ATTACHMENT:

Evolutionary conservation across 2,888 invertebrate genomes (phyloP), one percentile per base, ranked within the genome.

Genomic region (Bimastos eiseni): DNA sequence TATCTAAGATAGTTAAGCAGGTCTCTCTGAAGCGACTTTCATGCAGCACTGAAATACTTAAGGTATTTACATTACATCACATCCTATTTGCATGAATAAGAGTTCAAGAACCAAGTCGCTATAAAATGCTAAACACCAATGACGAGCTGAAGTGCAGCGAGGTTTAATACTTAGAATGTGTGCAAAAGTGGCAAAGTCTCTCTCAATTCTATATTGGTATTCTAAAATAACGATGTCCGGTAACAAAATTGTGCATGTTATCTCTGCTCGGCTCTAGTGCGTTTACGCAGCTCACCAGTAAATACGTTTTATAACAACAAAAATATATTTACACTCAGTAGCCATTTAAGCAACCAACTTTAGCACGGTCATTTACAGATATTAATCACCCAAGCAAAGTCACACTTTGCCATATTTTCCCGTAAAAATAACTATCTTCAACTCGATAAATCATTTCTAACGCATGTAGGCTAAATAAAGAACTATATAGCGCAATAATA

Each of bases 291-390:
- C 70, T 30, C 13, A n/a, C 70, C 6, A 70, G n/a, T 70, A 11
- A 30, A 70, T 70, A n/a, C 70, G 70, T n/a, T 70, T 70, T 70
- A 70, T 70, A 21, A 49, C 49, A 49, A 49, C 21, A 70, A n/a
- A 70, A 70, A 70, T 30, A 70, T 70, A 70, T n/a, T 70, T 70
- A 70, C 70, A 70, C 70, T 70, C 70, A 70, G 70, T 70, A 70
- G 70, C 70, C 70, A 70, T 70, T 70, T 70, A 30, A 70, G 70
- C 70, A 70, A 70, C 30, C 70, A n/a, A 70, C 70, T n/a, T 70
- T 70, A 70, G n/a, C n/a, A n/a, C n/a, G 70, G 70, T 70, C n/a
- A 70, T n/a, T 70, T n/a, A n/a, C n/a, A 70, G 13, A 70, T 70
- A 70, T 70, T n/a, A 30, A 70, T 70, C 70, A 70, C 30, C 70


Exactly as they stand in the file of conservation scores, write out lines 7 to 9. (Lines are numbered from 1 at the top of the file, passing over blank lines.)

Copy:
- A 70, A 70, A 70, T 30, A 70, T 70, A 70, T n/a, T 70, T 70
- A 70, C 70, A 70, C 70, T 70, C 70, A 70, G 70, T 70, A 70
- G 70, C 70, C 70, A 70, T 70, T 70, T 70, A 30, A 70, G 70